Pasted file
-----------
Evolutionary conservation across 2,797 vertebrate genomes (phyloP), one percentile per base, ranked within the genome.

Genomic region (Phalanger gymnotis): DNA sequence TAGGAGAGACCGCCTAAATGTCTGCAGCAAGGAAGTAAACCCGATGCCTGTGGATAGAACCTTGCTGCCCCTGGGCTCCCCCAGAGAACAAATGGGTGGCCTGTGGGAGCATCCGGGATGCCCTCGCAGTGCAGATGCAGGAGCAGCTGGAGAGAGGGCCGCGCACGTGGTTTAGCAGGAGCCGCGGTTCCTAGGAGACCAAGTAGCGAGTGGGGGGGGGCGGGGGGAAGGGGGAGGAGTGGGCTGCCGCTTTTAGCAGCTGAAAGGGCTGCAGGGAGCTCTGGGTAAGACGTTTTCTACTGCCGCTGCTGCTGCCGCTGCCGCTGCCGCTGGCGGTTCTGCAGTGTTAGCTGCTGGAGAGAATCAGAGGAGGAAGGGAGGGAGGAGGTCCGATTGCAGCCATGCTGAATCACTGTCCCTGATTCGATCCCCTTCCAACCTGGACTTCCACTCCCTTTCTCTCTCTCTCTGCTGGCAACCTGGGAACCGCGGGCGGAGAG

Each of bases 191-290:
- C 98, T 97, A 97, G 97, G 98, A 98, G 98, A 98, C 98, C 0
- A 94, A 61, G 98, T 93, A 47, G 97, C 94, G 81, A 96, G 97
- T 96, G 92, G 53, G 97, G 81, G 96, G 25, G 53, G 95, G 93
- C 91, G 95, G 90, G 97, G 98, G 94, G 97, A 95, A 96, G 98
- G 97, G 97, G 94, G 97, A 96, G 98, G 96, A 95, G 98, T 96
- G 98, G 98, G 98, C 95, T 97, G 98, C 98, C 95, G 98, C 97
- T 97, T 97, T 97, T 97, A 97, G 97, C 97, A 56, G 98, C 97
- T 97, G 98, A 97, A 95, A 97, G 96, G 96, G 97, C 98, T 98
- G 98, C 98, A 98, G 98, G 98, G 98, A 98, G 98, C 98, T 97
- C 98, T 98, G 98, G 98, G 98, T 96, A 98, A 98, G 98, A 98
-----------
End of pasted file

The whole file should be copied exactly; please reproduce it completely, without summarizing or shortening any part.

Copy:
Evolutionary conservation across 2,797 vertebrate genomes (phyloP), one percentile per base, ranked within the genome.

Genomic region (Phalanger gymnotis): DNA sequence TAGGAGAGACCGCCTAAATGTCTGCAGCAAGGAAGTAAACCCGATGCCTGTGGATAGAACCTTGCTGCCCCTGGGCTCCCCCAGAGAACAAATGGGTGGCCTGTGGGAGCATCCGGGATGCCCTCGCAGTGCAGATGCAGGAGCAGCTGGAGAGAGGGCCGCGCACGTGGTTTAGCAGGAGCCGCGGTTCCTAGGAGACCAAGTAGCGAGTGGGGGGGGGCGGGGGGAAGGGGGAGGAGTGGGCTGCCGCTTTTAGCAGCTGAAAGGGCTGCAGGGAGCTCTGGGTAAGACGTTTTCTACTGCCGCTGCTGCTGCCGCTGCCGCTGCCGCTGGCGGTTCTGCAGTGTTAGCTGCTGGAGAGAATCAGAGGAGGAAGGGAGGGAGGAGGTCCGATTGCAGCCATGCTGAATCACTGTCCCTGATTCGATCCCCTTCCAACCTGGACTTCCACTCCCTTTCTCTCTCTCTCTGCTGGCAACCTGGGAACCGCGGGCGGAGAG

Each of bases 191-290:
- C 98, T 97, A 97, G 97, G 98, A 98, G 98, A 98, C 98, C 0
- A 94, A 61, G 98, T 93, A 47, G 97, C 94, G 81, A 96, G 97
- T 96, G 92, G 53, G 97, G 81, G 96, G 25, G 53, G 95, G 93
- C 91, G 95, G 90, G 97, G 98, G 94, G 97, A 95, A 96, G 98
- G 97, G 97, G 94, G 97, A 96, G 98, G 96, A 95, G 98, T 96
- G 98, G 98, G 98, C 95, T 97, G 98, C 98, C 95, G 98, C 97
- T 97, T 97, T 97, T 97, A 97, G 97, C 97, A 56, G 98, C 97
- T 97, G 98, A 97, A 95, A 97, G 96, G 96, G 97, C 98, T 98
- G 98, C 98, A 98, G 98, G 98, G 98, A 98, G 98, C 98, T 97
- C 98, T 98, G 98, G 98, G 98, T 96, A 98, A 98, G 98, A 98